Get the latest updates as we post them — right on your browser

. Last Updated: 07/27/2016

Firms Wary of Accepting Credit Cards

MTA guard standing near Khodzha Nasreddin v Khive, where management has decided to stop accepting credit cards.
As distrust among banks spreads to retailers and consumers, signs are mounting that a worsening of the financial crisis could dampen businesses' willingness to accept credit and debit cards.

In the wake of the 1998 collapse, nearly all of the country's banks and retailers stopped accepting credit and debit cards. And even as the current liquidity crunch has put mortgages and car loans beyond most consumers' reach, market players say rising reluctance to accept cards is not the onset of a wider problem.

In several parts of Moscow, some of Sberbank's automated teller machines recently appeared to have been reprogrammed to reject cash requests on cards issued by other banks. Several ATMs in the southwest refused to give cash advances on credit cards or allow withdrawals from two debit cards issued by three other banks, displaying a yellow message saying the bank no longer processed those cards.

An executive at Sberbank, who requested anonymity in line with bank policy, said he suspected that the issuing banks might have taken measures to prevent withdrawals. He said Sberbank had nothing to do with the restrictions.

On a recent visit to the Khodzha Nasreddin v Khive restaurant on Ulitsa Pokrovka, a waitress clad in traditional Uzbek floral dress said diners now needed to pay in cash.

"Over the past couple of weeks, we've had problems getting back payments made through credit cards from the banks," said Fatma, who withheld her surname because she was not authorized to speak to the media.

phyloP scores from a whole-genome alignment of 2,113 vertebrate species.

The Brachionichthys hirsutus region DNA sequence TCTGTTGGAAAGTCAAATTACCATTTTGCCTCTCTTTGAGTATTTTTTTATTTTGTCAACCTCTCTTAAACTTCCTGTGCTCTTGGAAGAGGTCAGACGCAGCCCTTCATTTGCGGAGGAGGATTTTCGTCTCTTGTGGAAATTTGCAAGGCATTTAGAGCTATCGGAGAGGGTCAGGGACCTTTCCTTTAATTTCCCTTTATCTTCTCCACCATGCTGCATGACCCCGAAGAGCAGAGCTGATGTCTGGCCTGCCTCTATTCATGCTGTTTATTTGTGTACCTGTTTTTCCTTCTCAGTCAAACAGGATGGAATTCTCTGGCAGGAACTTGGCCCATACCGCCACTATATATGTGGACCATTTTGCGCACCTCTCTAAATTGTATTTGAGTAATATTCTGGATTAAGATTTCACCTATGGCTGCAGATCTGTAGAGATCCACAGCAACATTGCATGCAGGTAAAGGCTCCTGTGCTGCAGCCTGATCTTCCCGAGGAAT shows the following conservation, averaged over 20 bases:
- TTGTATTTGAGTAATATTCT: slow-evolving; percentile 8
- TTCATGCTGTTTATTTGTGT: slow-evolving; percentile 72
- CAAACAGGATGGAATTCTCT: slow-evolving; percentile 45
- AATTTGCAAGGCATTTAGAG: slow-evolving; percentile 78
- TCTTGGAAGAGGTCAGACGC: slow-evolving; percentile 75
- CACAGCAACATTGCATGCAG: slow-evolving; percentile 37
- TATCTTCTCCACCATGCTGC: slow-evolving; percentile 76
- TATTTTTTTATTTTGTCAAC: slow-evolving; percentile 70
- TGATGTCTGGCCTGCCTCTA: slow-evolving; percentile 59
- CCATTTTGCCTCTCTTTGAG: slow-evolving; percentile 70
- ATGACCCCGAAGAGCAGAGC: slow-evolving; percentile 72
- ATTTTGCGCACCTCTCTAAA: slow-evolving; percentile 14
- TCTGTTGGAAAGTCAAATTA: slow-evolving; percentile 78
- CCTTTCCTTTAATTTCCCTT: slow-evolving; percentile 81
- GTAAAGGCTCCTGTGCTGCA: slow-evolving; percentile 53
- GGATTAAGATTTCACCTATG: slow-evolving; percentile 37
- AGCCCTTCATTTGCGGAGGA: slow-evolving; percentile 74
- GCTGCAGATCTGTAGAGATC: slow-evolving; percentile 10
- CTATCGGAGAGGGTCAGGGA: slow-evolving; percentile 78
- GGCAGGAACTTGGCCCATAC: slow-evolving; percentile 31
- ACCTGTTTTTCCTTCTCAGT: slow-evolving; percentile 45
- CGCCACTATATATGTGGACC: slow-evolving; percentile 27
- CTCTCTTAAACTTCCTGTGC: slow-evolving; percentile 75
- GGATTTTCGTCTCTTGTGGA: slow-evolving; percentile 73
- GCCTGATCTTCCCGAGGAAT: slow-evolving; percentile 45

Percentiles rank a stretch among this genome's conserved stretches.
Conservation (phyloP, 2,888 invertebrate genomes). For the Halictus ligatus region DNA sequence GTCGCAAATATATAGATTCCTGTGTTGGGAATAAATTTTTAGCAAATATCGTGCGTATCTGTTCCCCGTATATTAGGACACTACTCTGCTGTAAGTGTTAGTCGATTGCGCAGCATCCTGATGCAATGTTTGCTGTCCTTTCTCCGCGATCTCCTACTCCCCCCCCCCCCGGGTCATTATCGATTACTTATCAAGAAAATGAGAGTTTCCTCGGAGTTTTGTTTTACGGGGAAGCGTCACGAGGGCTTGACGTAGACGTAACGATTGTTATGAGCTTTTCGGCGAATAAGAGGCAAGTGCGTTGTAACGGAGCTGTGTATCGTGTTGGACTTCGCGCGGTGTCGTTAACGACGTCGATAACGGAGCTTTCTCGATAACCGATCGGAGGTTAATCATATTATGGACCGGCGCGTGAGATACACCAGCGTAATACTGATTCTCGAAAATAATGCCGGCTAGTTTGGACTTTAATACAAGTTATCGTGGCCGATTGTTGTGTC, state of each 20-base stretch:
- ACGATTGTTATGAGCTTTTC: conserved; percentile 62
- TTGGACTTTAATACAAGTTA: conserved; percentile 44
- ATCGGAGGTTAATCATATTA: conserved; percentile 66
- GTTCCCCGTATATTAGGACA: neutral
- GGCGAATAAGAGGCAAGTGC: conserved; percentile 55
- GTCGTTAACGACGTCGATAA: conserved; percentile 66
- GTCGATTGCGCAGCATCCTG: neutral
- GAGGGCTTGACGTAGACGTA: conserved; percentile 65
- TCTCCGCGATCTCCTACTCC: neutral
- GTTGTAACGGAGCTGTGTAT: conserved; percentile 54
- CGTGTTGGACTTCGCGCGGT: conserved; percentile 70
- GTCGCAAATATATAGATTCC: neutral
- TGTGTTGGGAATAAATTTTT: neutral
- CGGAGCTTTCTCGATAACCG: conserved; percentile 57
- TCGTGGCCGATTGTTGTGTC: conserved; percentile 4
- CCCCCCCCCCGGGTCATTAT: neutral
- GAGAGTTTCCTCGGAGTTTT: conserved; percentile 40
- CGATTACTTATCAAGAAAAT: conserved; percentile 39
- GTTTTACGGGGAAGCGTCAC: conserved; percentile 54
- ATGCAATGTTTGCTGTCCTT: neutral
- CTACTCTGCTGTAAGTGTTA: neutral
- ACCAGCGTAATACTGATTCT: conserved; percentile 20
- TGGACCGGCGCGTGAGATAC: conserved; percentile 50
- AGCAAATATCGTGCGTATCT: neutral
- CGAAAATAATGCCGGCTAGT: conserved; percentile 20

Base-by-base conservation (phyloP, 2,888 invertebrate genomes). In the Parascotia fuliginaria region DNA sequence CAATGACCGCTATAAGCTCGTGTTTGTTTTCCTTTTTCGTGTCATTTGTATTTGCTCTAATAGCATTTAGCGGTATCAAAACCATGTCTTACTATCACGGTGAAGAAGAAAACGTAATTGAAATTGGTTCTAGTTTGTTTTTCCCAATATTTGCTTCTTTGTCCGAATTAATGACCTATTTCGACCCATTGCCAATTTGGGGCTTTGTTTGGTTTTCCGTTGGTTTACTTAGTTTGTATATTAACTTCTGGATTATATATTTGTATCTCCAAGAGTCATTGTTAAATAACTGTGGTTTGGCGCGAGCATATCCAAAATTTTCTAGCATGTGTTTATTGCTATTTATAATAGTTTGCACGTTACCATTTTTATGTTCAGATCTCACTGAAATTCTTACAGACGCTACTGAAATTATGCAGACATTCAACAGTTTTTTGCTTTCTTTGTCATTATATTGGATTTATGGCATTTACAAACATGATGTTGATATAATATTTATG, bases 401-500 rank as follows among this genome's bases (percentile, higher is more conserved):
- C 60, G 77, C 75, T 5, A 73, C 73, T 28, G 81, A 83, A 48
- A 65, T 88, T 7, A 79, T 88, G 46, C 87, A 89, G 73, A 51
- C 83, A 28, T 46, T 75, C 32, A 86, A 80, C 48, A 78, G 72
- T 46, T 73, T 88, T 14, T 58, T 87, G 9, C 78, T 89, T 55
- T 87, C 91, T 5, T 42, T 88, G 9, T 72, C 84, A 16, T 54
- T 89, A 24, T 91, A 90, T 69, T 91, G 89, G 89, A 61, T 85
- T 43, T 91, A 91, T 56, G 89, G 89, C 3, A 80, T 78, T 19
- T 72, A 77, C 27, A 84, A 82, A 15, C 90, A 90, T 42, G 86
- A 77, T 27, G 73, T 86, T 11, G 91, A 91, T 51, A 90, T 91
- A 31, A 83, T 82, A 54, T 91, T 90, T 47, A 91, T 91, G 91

"I think it's more practical if our guests settle in cash. We spare both ourselves and the guests an extra headache that way."

Yury Topolov, vice president for credit card management at Citibank in Moscow, said that if the financial crisis deepened, banks would simply run out of funds to prop up credit reserves or settle their client's accounts.

"Banks may also have to curtail the volume of credit given as well as the credit limits imposed, and this would create a second-tier crisis of confidence between the banks and their cardholders," he said.

Russian consumers spend around 30 percent more when using credit cards, Topolov said, meaning that retailers have a strong incentive to continue accepting them.

Nadezhda Mikheyeva, a spokeswoman for Eldorado, said the electronics chain had no plans to change its credit card policy, a sentiment voiced by several other retailers.

But while credit cards' popularity has grown in recent years, a tradition of distrust toward financial institutions has prevented them from gaining wider acceptance.

Oleg Tishikov, commercial director of the credit card clearing house United Clearing System, said limited use of cards could help the system continue to function. "Unlike in Europe, our people use credit cards for only about 20 percent of withdrawals and payments," he said.

"Only a small group of elite use credit cards in Russia," said Sergei Grigoryan, a senior analyst for the Association of Russian Banks. "There's a religious adherence to wads of cash here."

Federal protection of deposits of up to 700,000 rubles ($26,200) would be "more than enough to cushion any turbulence ... that could affect the use of credit cards," a source at VISA International, the dominant credit card association in Russia, said on condition of anonymity, citing company policy.

Nevertheless, a worsening of the credit market or additional bank failures could spell trouble for buyers who prefer to swipe and sign.

"Our banks are bearing the bulk of the burden of the global financial turmoil," said Alexander Surikov, an adviser to the president of the Association of Russian Banks.

"It's evident that there are problems in the system, including with credit card financing, but this is something of a commercial secret that banks don't like discussed."